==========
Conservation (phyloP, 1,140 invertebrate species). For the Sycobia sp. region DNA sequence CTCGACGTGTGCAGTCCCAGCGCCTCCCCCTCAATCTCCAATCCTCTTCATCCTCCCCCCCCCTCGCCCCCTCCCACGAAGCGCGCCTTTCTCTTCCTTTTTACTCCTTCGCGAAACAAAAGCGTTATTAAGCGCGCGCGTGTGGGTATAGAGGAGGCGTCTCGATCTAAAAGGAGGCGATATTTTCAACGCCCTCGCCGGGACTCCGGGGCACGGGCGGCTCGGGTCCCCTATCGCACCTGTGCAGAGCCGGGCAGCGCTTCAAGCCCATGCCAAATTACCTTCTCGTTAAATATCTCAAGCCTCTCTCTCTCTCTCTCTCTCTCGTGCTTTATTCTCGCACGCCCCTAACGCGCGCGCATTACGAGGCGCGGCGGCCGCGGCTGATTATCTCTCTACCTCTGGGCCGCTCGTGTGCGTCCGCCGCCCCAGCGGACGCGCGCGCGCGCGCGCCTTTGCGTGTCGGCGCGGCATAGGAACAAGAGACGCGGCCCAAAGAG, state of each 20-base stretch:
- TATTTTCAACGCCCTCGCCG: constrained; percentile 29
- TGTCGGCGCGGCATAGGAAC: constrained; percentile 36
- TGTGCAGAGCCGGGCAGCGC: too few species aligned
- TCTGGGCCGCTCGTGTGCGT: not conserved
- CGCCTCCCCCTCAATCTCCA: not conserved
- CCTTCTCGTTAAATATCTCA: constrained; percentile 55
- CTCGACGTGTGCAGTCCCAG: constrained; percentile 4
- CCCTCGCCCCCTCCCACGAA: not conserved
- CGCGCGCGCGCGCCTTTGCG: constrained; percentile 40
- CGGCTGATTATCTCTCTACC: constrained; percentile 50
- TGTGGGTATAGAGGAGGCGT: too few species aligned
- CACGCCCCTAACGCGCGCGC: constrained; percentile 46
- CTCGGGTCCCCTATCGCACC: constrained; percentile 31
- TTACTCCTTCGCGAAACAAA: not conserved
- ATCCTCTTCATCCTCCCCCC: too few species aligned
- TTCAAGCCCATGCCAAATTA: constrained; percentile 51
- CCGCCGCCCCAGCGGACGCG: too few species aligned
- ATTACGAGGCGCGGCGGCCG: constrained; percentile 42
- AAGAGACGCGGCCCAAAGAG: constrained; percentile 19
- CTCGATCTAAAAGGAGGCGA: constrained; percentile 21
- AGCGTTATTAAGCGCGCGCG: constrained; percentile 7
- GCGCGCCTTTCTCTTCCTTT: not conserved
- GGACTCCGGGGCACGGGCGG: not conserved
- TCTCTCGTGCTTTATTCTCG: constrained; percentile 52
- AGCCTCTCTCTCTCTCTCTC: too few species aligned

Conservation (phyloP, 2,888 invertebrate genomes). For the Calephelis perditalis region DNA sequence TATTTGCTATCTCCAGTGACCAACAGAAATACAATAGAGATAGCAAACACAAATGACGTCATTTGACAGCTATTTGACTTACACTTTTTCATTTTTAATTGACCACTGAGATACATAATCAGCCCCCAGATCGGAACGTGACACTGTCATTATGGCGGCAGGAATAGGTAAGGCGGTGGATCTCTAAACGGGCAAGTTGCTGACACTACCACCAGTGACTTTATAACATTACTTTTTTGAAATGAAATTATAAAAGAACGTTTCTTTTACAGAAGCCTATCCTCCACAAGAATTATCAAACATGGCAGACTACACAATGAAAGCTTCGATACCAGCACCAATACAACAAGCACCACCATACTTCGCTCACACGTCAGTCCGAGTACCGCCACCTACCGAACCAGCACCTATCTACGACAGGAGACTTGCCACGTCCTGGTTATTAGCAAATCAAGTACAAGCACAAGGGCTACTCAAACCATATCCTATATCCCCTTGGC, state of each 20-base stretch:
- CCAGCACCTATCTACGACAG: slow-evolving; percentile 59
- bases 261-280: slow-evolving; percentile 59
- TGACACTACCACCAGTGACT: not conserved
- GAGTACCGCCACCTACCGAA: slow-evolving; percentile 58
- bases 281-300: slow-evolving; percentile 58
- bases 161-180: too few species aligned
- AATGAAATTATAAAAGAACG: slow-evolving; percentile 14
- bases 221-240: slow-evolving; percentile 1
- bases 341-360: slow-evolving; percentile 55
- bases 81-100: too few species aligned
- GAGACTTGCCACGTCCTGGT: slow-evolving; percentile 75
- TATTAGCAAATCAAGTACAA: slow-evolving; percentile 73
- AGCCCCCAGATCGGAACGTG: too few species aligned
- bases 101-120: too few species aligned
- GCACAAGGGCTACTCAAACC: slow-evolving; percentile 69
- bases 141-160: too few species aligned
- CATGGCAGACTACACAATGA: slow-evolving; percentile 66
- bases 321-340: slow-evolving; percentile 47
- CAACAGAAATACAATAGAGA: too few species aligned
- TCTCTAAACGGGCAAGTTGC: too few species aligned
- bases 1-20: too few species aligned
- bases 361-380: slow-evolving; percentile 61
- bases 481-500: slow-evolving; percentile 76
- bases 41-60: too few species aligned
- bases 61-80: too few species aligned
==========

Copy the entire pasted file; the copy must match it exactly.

Conservation (phyloP, 1,140 invertebrate species). For the Sycobia sp. region DNA sequence CTCGACGTGTGCAGTCCCAGCGCCTCCCCCTCAATCTCCAATCCTCTTCATCCTCCCCCCCCCTCGCCCCCTCCCACGAAGCGCGCCTTTCTCTTCCTTTTTACTCCTTCGCGAAACAAAAGCGTTATTAAGCGCGCGCGTGTGGGTATAGAGGAGGCGTCTCGATCTAAAAGGAGGCGATATTTTCAACGCCCTCGCCGGGACTCCGGGGCACGGGCGGCTCGGGTCCCCTATCGCACCTGTGCAGAGCCGGGCAGCGCTTCAAGCCCATGCCAAATTACCTTCTCGTTAAATATCTCAAGCCTCTCTCTCTCTCTCTCTCTCTCGTGCTTTATTCTCGCACGCCCCTAACGCGCGCGCATTACGAGGCGCGGCGGCCGCGGCTGATTATCTCTCTACCTCTGGGCCGCTCGTGTGCGTCCGCCGCCCCAGCGGACGCGCGCGCGCGCGCGCCTTTGCGTGTCGGCGCGGCATAGGAACAAGAGACGCGGCCCAAAGAG, state of each 20-base stretch:
- TATTTTCAACGCCCTCGCCG: constrained; percentile 29
- TGTCGGCGCGGCATAGGAAC: constrained; percentile 36
- TGTGCAGAGCCGGGCAGCGC: too few species aligned
- TCTGGGCCGCTCGTGTGCGT: not conserved
- CGCCTCCCCCTCAATCTCCA: not conserved
- CCTTCTCGTTAAATATCTCA: constrained; percentile 55
- CTCGACGTGTGCAGTCCCAG: constrained; percentile 4
- CCCTCGCCCCCTCCCACGAA: not conserved
- CGCGCGCGCGCGCCTTTGCG: constrained; percentile 40
- CGGCTGATTATCTCTCTACC: constrained; percentile 50
- TGTGGGTATAGAGGAGGCGT: too few species aligned
- CACGCCCCTAACGCGCGCGC: constrained; percentile 46
- CTCGGGTCCCCTATCGCACC: constrained; percentile 31
- TTACTCCTTCGCGAAACAAA: not conserved
- ATCCTCTTCATCCTCCCCCC: too few species aligned
- TTCAAGCCCATGCCAAATTA: constrained; percentile 51
- CCGCCGCCCCAGCGGACGCG: too few species aligned
- ATTACGAGGCGCGGCGGCCG: constrained; percentile 42
- AAGAGACGCGGCCCAAAGAG: constrained; percentile 19
- CTCGATCTAAAAGGAGGCGA: constrained; percentile 21
- AGCGTTATTAAGCGCGCGCG: constrained; percentile 7
- GCGCGCCTTTCTCTTCCTTT: not conserved
- GGACTCCGGGGCACGGGCGG: not conserved
- TCTCTCGTGCTTTATTCTCG: constrained; percentile 52
- AGCCTCTCTCTCTCTCTCTC: too few species aligned

Conservation (phyloP, 2,888 invertebrate genomes). For the Calephelis perditalis region DNA sequence TATTTGCTATCTCCAGTGACCAACAGAAATACAATAGAGATAGCAAACACAAATGACGTCATTTGACAGCTATTTGACTTACACTTTTTCATTTTTAATTGACCACTGAGATACATAATCAGCCCCCAGATCGGAACGTGACACTGTCATTATGGCGGCAGGAATAGGTAAGGCGGTGGATCTCTAAACGGGCAAGTTGCTGACACTACCACCAGTGACTTTATAACATTACTTTTTTGAAATGAAATTATAAAAGAACGTTTCTTTTACAGAAGCCTATCCTCCACAAGAATTATCAAACATGGCAGACTACACAATGAAAGCTTCGATACCAGCACCAATACAACAAGCACCACCATACTTCGCTCACACGTCAGTCCGAGTACCGCCACCTACCGAACCAGCACCTATCTACGACAGGAGACTTGCCACGTCCTGGTTATTAGCAAATCAAGTACAAGCACAAGGGCTACTCAAACCATATCCTATATCCCCTTGGC, state of each 20-base stretch:
- CCAGCACCTATCTACGACAG: slow-evolving; percentile 59
- bases 261-280: slow-evolving; percentile 59
- TGACACTACCACCAGTGACT: not conserved
- GAGTACCGCCACCTACCGAA: slow-evolving; percentile 58
- bases 281-300: slow-evolving; percentile 58
- bases 161-180: too few species aligned
- AATGAAATTATAAAAGAACG: slow-evolving; percentile 14
- bases 221-240: slow-evolving; percentile 1
- bases 341-360: slow-evolving; percentile 55
- bases 81-100: too few species aligned
- GAGACTTGCCACGTCCTGGT: slow-evolving; percentile 75
- TATTAGCAAATCAAGTACAA: slow-evolving; percentile 73
- AGCCCCCAGATCGGAACGTG: too few species aligned
- bases 101-120: too few species aligned
- GCACAAGGGCTACTCAAACC: slow-evolving; percentile 69
- bases 141-160: too few species aligned
- CATGGCAGACTACACAATGA: slow-evolving; percentile 66
- bases 321-340: slow-evolving; percentile 47
- CAACAGAAATACAATAGAGA: too few species aligned
- TCTCTAAACGGGCAAGTTGC: too few species aligned
- bases 1-20: too few species aligned
- bases 361-380: slow-evolving; percentile 61
- bases 481-500: slow-evolving; percentile 76
- bases 41-60: too few species aligned
- bases 61-80: too few species aligned